|Name||Al Risalah Secondary School|
|Ofsted Inspection Rating||Requires improvement|
|Inspection Date||19 March 2019|
|Address||145 Upper Tooting Road, London, SW17 7TJ|
|Number of Pupils||310 (52% boys 48% girls)|
|Percentage Free School Meals||0%|
|Percentage English is Not First Language||0%|
Information about this school
Al-Risalah Secondary School is an independent Muslim day school run by the Al-Risalah Education Trust. The school has a Nursery section for children aged 3 to 5. The secondary phase is for pupils aged 11 to 16. The secondary phase is located in a converted cinema, and the nursery is housed in a renovated residential building, 10 minutes’ walk from the secondary school. Pupils use a local leisure facility for physical education and enrichment. The school’s last standard inspection took place in December 2015, when the school was judged to be good. The school operates a policy of segregation by sex in the secondary school. The boys’ department is located on the opposite side of the building to the girls. Boys and girls arrive to, and depart from, the school at different times. Pupils are segregated for classes and all other activities. The policy causes the following detriment to pupils: boys and girls cannot learn and socialise together. Given this detriment, the policy constitutes direct discrimination, contrary to the Equality Act 2010. Leaders intend to de-amalgamate the departments into separate schools. They intend to do this by summer 2019. At the time of the inspection, leaders had started the formal process of de-amalgamation. A separate inspection, commissioned by the Department for Education (DfE), for the registration of the boys’ school took place at the same time as this inspection. In addition, the DfE requested that an application for a material change to the numbers in the girls’ school and Nursery be considered as part of this inspection. The school does not use alternative provision.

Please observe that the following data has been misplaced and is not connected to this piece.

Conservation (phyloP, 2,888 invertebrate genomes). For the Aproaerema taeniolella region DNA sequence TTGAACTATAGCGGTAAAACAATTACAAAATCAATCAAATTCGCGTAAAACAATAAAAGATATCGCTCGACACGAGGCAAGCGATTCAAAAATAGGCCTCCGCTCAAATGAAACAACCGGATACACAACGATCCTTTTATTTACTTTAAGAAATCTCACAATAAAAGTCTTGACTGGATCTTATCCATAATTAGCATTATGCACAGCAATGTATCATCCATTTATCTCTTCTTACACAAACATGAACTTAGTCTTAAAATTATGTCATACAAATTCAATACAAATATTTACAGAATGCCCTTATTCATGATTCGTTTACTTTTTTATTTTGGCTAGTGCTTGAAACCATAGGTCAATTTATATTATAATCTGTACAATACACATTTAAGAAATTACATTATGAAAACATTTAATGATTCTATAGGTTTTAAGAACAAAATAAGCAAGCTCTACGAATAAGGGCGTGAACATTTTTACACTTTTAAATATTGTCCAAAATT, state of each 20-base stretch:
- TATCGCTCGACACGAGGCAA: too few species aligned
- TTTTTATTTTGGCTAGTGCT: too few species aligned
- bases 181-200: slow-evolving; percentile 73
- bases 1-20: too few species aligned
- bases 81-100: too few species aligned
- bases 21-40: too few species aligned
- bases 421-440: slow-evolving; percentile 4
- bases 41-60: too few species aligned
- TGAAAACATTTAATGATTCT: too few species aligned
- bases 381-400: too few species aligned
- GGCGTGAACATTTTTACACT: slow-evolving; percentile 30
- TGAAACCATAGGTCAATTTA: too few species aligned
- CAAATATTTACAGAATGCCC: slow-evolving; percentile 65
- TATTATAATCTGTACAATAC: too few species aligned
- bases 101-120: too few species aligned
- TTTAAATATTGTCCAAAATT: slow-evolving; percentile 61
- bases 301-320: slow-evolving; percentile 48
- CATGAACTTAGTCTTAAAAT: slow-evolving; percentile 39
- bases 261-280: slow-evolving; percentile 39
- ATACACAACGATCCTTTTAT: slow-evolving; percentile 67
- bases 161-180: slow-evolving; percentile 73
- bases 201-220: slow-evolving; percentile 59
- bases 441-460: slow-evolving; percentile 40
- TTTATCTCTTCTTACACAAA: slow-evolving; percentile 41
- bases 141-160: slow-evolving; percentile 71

Summary of key findings for parents and pupils
This is a school that requires improvement Leadership and management require improvement, because leaders have not ensured that all the independent standards are met. Leaders segregate pupils by sex without legal justification, which is in breach of the Equality Act 2010. The quality of teaching and learning is good. However, most-able pupils are not routinely challenged in the tasks they are set. As a result, they are not consistently making the progress of which they are capable. Teachers’ use of skilful questioning is not consistent across all subjects. In some instances, teachers do not deepen pupils’ knowledge as well as they could. The school has the following strengths The headteacher sets high expectations for staff and pupils. He has established a cohesive and effective team who shares his vision for success. As a result of good teaching, pupils’ attainment is above the national average across the range of subjects, including English and mathematics. Pupils behave well and are respectful to all. Attendance is above average. Governors’ knowledge, skills and expertise contribute effectively to school leadership. Children in the nursery make a good start to their education. Teachers plan activities that engage children’s interests and support their learning. They are well prepared for Reception year..Compliance with regulatory requirements The school must take action to meet the requirements of the schedule to the Education (Independent School Standards) Regulations 2014 and associated requirements. The details are listed in the full report.